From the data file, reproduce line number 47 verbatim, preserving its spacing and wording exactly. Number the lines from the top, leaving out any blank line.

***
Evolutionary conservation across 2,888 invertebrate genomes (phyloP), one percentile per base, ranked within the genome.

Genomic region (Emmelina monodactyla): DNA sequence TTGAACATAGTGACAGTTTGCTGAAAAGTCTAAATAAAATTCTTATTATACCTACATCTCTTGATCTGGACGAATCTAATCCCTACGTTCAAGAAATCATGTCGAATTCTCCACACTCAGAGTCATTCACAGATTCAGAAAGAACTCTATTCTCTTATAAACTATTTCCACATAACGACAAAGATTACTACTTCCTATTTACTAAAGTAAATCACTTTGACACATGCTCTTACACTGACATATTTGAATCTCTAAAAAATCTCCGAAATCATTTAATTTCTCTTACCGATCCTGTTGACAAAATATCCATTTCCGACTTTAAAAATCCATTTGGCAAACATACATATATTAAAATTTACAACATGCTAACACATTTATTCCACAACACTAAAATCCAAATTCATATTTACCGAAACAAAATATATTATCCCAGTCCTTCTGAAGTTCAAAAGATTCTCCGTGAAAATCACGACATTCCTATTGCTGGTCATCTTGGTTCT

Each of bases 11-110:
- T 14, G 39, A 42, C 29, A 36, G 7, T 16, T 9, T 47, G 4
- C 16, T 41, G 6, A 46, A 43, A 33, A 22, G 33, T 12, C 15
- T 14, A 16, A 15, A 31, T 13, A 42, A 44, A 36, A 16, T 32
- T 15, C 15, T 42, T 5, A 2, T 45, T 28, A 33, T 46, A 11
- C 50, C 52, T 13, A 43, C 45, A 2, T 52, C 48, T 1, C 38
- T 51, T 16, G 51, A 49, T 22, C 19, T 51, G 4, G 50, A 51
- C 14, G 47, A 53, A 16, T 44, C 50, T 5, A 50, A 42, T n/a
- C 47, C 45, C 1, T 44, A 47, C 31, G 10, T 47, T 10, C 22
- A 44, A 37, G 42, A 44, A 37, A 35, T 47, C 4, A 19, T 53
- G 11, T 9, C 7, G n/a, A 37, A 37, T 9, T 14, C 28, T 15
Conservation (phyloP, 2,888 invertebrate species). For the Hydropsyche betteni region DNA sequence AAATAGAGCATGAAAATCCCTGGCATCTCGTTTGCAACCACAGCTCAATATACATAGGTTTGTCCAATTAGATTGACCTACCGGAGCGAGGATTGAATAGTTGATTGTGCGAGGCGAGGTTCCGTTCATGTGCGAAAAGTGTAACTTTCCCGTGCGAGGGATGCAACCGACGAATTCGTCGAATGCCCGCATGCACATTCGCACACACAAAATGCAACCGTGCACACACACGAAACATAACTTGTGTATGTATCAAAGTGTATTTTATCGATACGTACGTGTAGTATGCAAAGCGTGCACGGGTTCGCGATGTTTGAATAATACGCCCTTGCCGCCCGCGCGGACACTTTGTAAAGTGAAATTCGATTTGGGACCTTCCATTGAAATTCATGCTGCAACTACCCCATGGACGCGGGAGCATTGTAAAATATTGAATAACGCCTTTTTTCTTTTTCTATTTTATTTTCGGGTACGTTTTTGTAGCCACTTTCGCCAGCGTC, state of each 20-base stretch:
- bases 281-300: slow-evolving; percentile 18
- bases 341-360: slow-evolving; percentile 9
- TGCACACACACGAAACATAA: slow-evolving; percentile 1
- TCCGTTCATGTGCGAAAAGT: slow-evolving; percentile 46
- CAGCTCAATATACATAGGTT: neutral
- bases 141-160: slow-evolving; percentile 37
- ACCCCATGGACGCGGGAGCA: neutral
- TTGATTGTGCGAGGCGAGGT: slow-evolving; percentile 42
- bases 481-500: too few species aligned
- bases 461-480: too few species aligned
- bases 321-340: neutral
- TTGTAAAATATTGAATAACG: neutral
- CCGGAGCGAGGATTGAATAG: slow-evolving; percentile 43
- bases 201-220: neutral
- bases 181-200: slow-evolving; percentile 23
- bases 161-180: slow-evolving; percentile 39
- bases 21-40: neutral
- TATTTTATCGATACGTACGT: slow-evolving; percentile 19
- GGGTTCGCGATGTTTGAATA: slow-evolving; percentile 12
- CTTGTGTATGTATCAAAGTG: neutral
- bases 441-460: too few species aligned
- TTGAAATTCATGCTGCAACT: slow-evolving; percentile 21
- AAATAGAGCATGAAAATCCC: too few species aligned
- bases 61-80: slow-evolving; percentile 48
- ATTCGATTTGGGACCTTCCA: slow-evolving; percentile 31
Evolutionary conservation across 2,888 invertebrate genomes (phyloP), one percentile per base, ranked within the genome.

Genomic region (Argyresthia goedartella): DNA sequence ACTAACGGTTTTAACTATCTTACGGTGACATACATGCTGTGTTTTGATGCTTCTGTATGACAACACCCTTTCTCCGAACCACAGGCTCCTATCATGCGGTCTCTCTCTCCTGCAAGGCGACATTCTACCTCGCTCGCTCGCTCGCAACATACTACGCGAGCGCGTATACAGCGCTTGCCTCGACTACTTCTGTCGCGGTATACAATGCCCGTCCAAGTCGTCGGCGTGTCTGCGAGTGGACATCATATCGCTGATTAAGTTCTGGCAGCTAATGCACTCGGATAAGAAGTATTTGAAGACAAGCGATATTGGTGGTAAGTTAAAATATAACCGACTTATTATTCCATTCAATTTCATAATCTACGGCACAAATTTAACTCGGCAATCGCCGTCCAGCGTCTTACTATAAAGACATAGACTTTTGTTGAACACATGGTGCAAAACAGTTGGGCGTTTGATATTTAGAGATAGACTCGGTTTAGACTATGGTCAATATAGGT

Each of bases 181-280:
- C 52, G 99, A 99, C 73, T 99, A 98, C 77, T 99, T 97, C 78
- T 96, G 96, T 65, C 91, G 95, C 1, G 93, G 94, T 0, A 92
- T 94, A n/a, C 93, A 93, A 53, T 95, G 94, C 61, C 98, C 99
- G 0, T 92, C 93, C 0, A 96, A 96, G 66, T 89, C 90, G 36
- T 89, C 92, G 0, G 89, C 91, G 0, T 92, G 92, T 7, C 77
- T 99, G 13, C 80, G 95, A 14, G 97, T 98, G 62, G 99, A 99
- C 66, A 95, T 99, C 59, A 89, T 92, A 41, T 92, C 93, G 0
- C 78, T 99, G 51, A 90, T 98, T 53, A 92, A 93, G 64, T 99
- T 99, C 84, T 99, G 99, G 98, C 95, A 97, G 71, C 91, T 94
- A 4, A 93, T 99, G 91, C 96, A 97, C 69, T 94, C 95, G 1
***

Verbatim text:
- T 89, C 92, G 0, G 89, C 91, G 0, T 92, G 92, T 7, C 77